Finance Market Update - 4 December 20
We have seen a lot of negative numbers this year because of the virus crisis but there have been positive ones with more just around the corner. In this fortnights update we talk about the economic recovery and upcoming boom in property prices
This year has seen a lot of record numbers.
Many of them have been ones we would rather not have seen, like record high unemployment, virus related infections, deaths, and the number of businesses shutting their doors.
But there are also positive numbers around health and economic recovery. Specifically, the recovery in property prices.
For the second month in a row Core Logic has recorded property price increases. While marginal at 0.8% in November at a national level it is still extremely better than price falls many predicted.
Just before NSW came out of lock down in June I predicted that “Property prices will recover all lost ground in 2020 and be setup for a boom in 2021 that will reach or exceed previous record highs”.
This was not a common view at the time and I had a lot of robust conversations with people about this, most of whom did not agree with this prediction and subscribed to the doomsayers perspective of a double digit collapse in prices.
Not only has the property market collapse not happened, but as I predicted we are almost certain to see record high property prices in 2021.
Worth noting that most bank economists have reversed their views to say there will be growth in 2021 in property prices as opposed to their original views of a collapse, but I am more bullish than most saying that not only will there be growth but we will see levels higher than the 2017 peaks. Further, overall prices could rise between 10% - 20% over the next few years.
Whether or not this rises into a property bubble is a discussion for another time.
Another point to reemphasize is that we talked in an update in September about how property prices would lead the way to economic recovery and out of recession.
Well, property prices are recovering as a leading indicator and this week the Australian Bureau of Statistics (ABS) released official figures that economic activity jumped up 3.3% which was some of the highest growth since the 1970’s.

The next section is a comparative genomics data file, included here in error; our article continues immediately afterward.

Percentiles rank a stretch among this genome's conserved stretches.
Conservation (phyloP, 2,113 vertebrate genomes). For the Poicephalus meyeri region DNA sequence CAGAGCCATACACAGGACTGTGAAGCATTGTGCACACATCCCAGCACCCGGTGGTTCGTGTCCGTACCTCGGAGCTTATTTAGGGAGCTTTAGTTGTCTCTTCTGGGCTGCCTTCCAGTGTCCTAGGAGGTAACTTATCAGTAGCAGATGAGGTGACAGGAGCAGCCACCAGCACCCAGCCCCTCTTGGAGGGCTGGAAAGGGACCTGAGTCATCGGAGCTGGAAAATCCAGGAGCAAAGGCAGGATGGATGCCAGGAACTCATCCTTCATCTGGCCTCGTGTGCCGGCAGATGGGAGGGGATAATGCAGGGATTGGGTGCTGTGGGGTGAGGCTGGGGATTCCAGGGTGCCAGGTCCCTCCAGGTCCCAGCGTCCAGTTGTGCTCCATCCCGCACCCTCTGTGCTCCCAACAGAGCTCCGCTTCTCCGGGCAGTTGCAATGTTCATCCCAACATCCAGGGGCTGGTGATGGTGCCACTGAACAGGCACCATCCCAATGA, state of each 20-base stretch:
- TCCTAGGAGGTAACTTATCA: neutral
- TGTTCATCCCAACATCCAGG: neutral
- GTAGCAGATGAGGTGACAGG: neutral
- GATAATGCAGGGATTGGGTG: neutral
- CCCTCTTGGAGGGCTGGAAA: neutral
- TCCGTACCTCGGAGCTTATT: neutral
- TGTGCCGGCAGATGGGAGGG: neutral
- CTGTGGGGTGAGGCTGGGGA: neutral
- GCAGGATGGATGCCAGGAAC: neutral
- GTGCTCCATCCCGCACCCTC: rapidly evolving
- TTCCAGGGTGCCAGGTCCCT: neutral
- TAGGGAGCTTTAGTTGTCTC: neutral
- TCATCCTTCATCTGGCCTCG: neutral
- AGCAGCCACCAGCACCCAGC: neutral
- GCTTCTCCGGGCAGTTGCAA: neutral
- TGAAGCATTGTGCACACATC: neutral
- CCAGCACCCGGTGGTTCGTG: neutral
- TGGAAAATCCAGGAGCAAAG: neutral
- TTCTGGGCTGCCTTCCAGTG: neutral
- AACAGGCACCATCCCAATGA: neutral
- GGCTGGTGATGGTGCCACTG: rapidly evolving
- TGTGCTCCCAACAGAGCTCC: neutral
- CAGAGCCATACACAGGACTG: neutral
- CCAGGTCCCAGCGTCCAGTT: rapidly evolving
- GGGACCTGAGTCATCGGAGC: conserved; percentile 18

However commercial property is still a mixed picture.
Large office towers are seeing a decline in lease requirements from anchor tenants as they move to a staggard 2/3 in/out of the office structure for employees and as that demand lowers so does the yield and apparent value.
Warehouses are ok as demand for locally manufactured goods rises as tensions with China escalate and local businesses need more space. While retail shops have falling rents but small businesses that have survived to this point have a good chance of keeping their doors open.
The reason for my conviction in the recovery and boom in residential property prices was to do with what I called the 5 forces fighting for a boom in property prices.
The 5 forces were - low interest rates, high demand, low stock, FOMO, and government money.
Of the 5 forces the most influential on property prices is low interest rates.
There is an inverted correlation between low interest rates and property prices.
When rates go down property prices go up.
The reason this is true has to do with making debt more affordable for people.When debt is more affordable people tend to borrow more, and the more people can borrow the more people will spend which pushes prices upward.
We have talked about bidding upwards before but basically it comes down to that when someone can borrow more money they spend more money. If you can only borrow to buy a house at $1.5 million that is all you can and will spend. But if you can borrow enough to buy a house at $1.65 million it is highly likely you will buy at or closer to that price point.
While it mind sound odd one of the key reasons more people jump into a rising market when prices are skyrocketing is because of FOMO (fear of missing out) which is a very real psychological occurrence.
FOMO is specifically relevant for the property market because it touches on a key psychological action when people buy not to lose, often more than they would buy to win. For example, if you don’t buy a house now and prices keep going up you lose, so you buy in now, and you buy as much as you can with the money you have, whether that is debt or cash.
Compounding FOMO is the abnormally low number of listings and properties available. Specially houses over units. People want more space since they are working from home more and this is not only translating into intense demand for houses over units but also driving people up the coast and inland for bigger properties and less busyness.
On top of all of that the government is doing everything possible to support the economy by pumping never before seen amounts of money into the system. As they should. And though widely criticised for the record level of debt Australia is probably the best case of how a country and economy can recover from the virus crisis. The central bank has cut the rate forcing banks to cut their rates which has saved a lot of people a lot of money and there are extremely business friendly tax incentives available.
All of these things have created an environment for economic recovery and property price growth, one that will certainly lead to more record high numbers in 2021.